sr_arpcache.h. The base code already creates a thread that times out ARP cache entries 15 seconds after they are added for you. You must fill out the
sr_arpcache_sweepreqs() function in
sr_arpcache.c that gets called every second to iterate through the ARP request queue and re-send ARP requests if necessary. Psuedocode for this is provided in
Protocol Headers (
Within the router framework you will be dealing directly with raw Ethernet packets. The stub code itself provides some data structures in
sr_protocols.h which you may use to manipulate headers easily. There are a number of resources which describe the protocol headers in detail. Network Sorcery's RFC Sourcebook provides a condensed reference to the packet formats you'll be dealing with:
In summary, your solution:
- MUST correctly generate ARP request packets.
- MUST correctly respond to ARP request packets.
- It MUST only respond if appropriate.
- It MUST respond from the proper interface.
- Responses MUST be unicast.
- MUST correctly handle ARP response packets by populating the ARP cache.
- MUST generate the correct ICMP messages for these cases:
- Receive an ICMP echo request.
- A received packet's destination has no forwarding table entry.
- The router cannot determine the link layer address of a packet's next hop. "cannot determine" means there is no ARP entry and 5 consecutive ARP requests fail.
- A UDP or TCP packet is sent to one of the router's interfaces. This MUST generate an ICMP port unreachable message.
- A packet's TTL, after being decremented, is 0.
- The router MUST correctly route packets using IPv4 between the Internet and the application servers.
- It MAY assume no IP options are used.
- It MUST correctly validate and generate checksums.
- It MUST decrement the TTL.
- It MUST forward packets using the forwarding table, selecting an entry with the longest prefix match algorithm.
- Note that an Ethernet frame payload may be larger than the encapsulated IP packet. That is, there may be some padding bytes after the IP packet. This can occur when an Ethernet interface tries to align frames on 4-byte boundaries.
- MUST correctly handle
traceroutesthrough it (where it is not the end host) and to it (where it is the end host).
- MUST maintain an ARP cache whose entries are invalidated after a timeout period (timeouts should be on the order of 15 seconds).
- MUST NOT drop a packet unless there is no matching forwarding table entry, the router cannot determine the next hop link address, or cannot parse the packet.
- MUST queue all packets waiting for outstanding ARP replies.
- SHOULD drop a packet waiting for an ARP reply after 5 failed requests for a reply since receiving the packet.
How to Debug
Because your error might be due to some tiny, low-level mistake, trying to read through pages and pages of
printf() output is a waste of time. While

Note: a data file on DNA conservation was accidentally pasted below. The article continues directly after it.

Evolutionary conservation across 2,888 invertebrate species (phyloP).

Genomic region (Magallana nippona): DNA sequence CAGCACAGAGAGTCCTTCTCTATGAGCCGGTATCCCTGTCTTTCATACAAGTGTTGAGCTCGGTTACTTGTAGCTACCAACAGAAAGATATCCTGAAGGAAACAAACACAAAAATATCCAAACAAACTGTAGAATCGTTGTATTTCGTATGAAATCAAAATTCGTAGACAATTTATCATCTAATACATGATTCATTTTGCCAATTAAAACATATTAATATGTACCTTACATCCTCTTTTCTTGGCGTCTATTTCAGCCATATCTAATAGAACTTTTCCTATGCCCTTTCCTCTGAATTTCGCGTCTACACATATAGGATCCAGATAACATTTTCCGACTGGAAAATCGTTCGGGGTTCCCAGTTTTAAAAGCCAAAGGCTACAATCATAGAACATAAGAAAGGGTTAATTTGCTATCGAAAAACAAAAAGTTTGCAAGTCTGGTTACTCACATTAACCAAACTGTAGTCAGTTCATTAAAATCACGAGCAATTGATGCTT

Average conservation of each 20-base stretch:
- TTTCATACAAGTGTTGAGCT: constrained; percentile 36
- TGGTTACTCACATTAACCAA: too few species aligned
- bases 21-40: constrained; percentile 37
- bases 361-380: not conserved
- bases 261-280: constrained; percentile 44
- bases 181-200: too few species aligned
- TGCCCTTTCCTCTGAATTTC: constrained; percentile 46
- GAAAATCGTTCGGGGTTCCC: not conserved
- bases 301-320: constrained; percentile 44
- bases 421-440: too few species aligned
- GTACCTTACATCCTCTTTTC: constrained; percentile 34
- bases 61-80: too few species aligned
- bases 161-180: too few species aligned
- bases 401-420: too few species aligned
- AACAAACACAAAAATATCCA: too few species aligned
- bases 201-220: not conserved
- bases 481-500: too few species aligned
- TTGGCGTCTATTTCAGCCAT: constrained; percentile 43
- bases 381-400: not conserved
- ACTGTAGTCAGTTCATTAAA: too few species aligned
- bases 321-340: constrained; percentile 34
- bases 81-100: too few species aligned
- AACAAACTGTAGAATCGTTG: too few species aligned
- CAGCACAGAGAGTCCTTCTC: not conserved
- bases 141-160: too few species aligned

printf() is of course useful, you will be able to debug your code much faster if you also log packets and use
Protocols: Logging Packets
You can log the packets received and generated by your SR program by using the -l parameter. The file will be in
pcap format, so you can use Wireshark or
tcpdump to read it.
./sr -l logfile.pcap
Besides SR, you can also use Mininet to monitor the traffic that goes in and out of the emulated nodes, i.e.,
server2. Mininet provides direct access to each emulated node. Using server1 as an example, to see the packets in and out of it, go to the Mininet CLI:
mininet> server1 sudo tcpdump -n -i server1-eth0
Or you can bring up a terminal inside
mininet> xterm server1
Then inside the newly popped xterm,
xterm# sudo tcpdump -n -i server1-eth0
We have provided you with some basic debugging functions in
sr_utils.c. Feel free to use them to print out network header information from your packets. Below are some functions you may find useful:
print_hdrs(uint8_t *buf, uint32_t length)Prints out all possible headers starting from the Ethernet header in the packet.
print_addr_ip_int(uint32_t ip)Prints out a formatted IP address from a
uint32_t. Make sure you are passing the IP address in the correct byte ordering.
You git repository must include the following:
- All the code for your router in a folder called
READMEfile with the names and umich uniqnames of the group members.
- Please DO NOT submit any files other than source code. All other files (including
Makefile) will be ignored during the grading process.
- We will use the Auto Testing Framework, and pull your repo to give you daily feedback. This process will start about halfway. Details TBA.
- The daily feedback is not your score. Upon midnight of due day and applicable late days, we will pull from the default branch of your repo, the content of which is counted as the submission.
Which files should be modified?
In order to implement the required features. You need to change the source code in the starter code folder. We provide a general guideline on how to change the files. See RFC2119 for interpreting this guideline.
Files that MUST be changed:
Files that MAY be changed:
sr_utils.c/h(This is where you implement utility functions)
Files that MUST NOT be changed:
You MUST NOT add new source files, which will be ignored by the provided Makefile. You MUST NOT change the signature of provided functions.
- How long is this assignment? In our reference solution, we added around 500 lines of C, including whitespace and comments. Of course, your solution may need fewer or more lines of code, but this gives you an idea a rough idea of the size of the assignment to a first approximation.
- Can I have a reference implementation?
To help you debug your topologies and understand the required behavior we provide a reference binary and you can find it at
This programming assignment is based on Stanford's lab 3 from CS 144: Introduction to Computer Networking.